When Genghis occupied a new area he first enslaved all the strong young men and killed those he deemed too young or old to fight for his army. He was quoted as having said "The greatest pleasure is to vanquish your enemies and chase them before you, to rob them of their wealth and see those dear to them bathed in tears, to ride their horses and clasp to your bosom their wives and daughters.” Genghis Khan took pleasure in sleeping with the wives and daughters of the enemy chiefs and his army commanders believed him to have extraordinary sexual powers, witnessing him sleeping with many women every night.
Harold Lamb's 1927 book Genghis Khan: Emperor Of All Men , which 80 years after its publication remains the best-selling history book on the Mongolian warlord, lays claim to him being the most prolific fornicator the world has ever seen. Conquered women were raped, tortured, and murdered by his soldiers. But on fear of death the most “beautiful” women would be kept aside, untouched, to be presented to Khan in beauty pageants.
As his commanders tore huge lumps of nearly raw horsemeat, the women would be presented one by one and the “winner”, the most beautiful woman, would become his new wife. Having hundreds of wives from different nations, his Mongolian blood line was spread across all of Asia - which ensured a state of peace over the entire conquered Mongol Empire. It is hard to tell how many children Genghis had, but historians estimate that around eight percent of modern Asian men are his direct descendants.
The Mongol invasion of Hungary. The dismounted Mongols, with captured women are shown on the left and the Hungarians, with one saved woman, are depicted on the right. ( Public Domain )
Because Genghis could have anything in the world he wanted, he chose women of the highest rank and those that filled his definition of beauty: “small noses, rounded hips, long silky hair, red lips and melodious voices” according to an article in the Daily Mail. It is known he measured women’s beauty in “carats” and if he rated them below a certain number they were sent to the tents of his officers to be raped then ‘discarded’.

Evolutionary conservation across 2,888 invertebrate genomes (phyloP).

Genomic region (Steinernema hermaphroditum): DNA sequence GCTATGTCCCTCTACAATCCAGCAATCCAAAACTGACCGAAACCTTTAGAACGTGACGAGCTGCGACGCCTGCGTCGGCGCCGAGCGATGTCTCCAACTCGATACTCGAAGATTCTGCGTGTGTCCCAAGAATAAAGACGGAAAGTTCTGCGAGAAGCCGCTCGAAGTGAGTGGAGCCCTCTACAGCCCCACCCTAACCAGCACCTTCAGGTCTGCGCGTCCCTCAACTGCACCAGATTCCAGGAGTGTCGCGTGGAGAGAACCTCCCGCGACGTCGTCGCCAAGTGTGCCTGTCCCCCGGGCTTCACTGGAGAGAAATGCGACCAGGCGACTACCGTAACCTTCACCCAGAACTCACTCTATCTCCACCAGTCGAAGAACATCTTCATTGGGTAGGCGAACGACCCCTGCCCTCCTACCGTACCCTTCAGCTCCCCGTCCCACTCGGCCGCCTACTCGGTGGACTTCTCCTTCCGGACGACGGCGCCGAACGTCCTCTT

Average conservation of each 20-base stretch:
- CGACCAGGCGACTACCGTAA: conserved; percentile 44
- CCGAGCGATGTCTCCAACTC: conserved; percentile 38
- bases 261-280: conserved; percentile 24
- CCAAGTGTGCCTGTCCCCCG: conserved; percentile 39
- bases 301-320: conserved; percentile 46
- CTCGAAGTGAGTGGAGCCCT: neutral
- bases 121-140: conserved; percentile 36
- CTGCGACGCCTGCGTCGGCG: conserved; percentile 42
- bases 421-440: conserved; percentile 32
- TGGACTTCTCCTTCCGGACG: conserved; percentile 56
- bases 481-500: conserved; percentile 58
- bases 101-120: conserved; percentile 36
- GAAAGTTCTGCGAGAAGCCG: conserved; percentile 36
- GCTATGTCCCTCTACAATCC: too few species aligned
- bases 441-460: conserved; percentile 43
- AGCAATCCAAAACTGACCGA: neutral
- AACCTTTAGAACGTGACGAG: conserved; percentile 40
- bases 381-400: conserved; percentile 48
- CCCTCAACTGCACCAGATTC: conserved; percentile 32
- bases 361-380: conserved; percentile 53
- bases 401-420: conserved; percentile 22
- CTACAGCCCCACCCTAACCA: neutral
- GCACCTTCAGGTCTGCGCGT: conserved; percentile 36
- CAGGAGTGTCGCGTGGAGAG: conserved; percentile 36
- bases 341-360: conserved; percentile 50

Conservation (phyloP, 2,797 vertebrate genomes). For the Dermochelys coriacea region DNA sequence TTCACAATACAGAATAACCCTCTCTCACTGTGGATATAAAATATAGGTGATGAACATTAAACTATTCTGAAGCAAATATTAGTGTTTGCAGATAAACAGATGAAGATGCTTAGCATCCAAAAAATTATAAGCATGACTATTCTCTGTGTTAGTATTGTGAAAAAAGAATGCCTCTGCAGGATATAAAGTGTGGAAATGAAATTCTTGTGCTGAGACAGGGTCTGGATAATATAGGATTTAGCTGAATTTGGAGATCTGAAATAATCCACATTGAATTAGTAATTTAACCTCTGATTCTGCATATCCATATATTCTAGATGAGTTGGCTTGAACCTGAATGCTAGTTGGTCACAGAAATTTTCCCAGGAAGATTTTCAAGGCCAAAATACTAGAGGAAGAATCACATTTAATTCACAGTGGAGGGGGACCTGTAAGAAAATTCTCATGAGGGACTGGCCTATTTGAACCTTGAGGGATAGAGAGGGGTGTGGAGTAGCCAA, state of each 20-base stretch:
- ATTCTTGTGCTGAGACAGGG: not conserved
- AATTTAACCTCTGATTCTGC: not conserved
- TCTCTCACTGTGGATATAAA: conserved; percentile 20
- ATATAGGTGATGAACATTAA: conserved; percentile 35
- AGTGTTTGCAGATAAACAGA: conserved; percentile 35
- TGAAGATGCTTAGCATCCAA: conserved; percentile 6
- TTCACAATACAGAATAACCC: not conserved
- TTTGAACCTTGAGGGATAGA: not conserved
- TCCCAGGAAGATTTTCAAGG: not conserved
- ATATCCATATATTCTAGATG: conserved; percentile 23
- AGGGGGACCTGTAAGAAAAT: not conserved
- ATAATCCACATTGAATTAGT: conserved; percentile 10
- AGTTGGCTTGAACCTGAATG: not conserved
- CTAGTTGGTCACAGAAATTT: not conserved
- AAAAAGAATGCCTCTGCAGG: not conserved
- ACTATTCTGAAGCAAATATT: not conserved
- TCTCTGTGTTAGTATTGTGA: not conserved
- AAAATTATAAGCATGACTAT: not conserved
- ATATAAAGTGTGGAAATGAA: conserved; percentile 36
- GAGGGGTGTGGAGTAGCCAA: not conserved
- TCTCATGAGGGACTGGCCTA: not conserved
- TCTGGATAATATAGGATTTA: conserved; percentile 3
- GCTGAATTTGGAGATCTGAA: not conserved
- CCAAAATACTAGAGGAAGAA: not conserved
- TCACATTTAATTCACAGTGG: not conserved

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The Final Chapter in the Genghis Khan Biography: Death And Disappearance Of The Devil
In just 20 years, Genghis ruled an empire twice the size of Rome's and changed the world forever. His Mongol Empire ended up ruling, or briefly conquering, large parts of modern day China, Mongolia, Russia, Azerbaijan, Armenia, Georgia, Iraq, Iran, Turkey, Kazakhstan, Kyrgyzstan, Uzbekistan, Pakistan, Tajikistan, Afghanistan, Turkmenistan, Moldova, South Korea, North Korea, and Kuwait.
The extent of the Mongol Empire c. 1207. (Khiruge/ CC BY SA 4.0 )
At the age of 65 years old, Genghis Khan died in 1227 AD. Mystery surrounds his death and scholars are still unable to determine what caused Genghis’ death or where his grave or tomb is situated . Some people believe that he fell from his horse while hunting; others say an enemy shot an arrow through his knee. Notwithstanding, the most told version of his death is that he was assassinated by a captured Chinese princess - which knowing what we know about Genghis, sounds the most fitting end.
Top Image: Detail of a Genghis Khan statue (Johnathon Shaw/ CC BY NC SA 2.0 ) in front of a blood red sky. ( CC0)
By Ashley Cowie
Andrews, E. (2014) “10 Things You May Not Know About Genghis Khan.” History. Available at: https://www.history.com/news/10-things-you-may-not-know-about-genghis-khan
Hudson, C. (2007) “Genghis Khan: The daddy of all lovers.” Daily Mail. Available at: https://www.dailymail.co.uk/news/article-456789/Genghis-Khan-The-daddy-lovers.html
Khan, R. (2010) “1 in 200 men direct descendants of Genghis Khan.” Discover. Available at: http://blogs.discovermagazine.com/gnxp/2010/08/1-in-200-men-direct-descendants-of-genghis-khan/
Mandal, D. (2016) “10 surprising things you should know about the Mongol soldier.” Realm of History. Available at: https://www.realmofhistory.com/2016/02/10/10-facts-you-should-know-about-the-mongol-soldier/
Sartore, M. (n.d.) “In Terms of Sheer Influence, Genghis Khan Had The Most Successful Love Life In Human History.” Weird History. Available at: https://www.ranker.com/list/private-life-of-genghis-khan/melissa-sartore
Szczepanski, K. (2018) “Genghis Khan and the Mongol Empire.” ThoughtCo. Available at: https://www.thoughtco.com/the-mongol-empire-195041
Some day I would love to read an article on the actuall psycological profile of the Great Khan. I mean was he a Sociopath with some Psycopathic tendencies? Some day.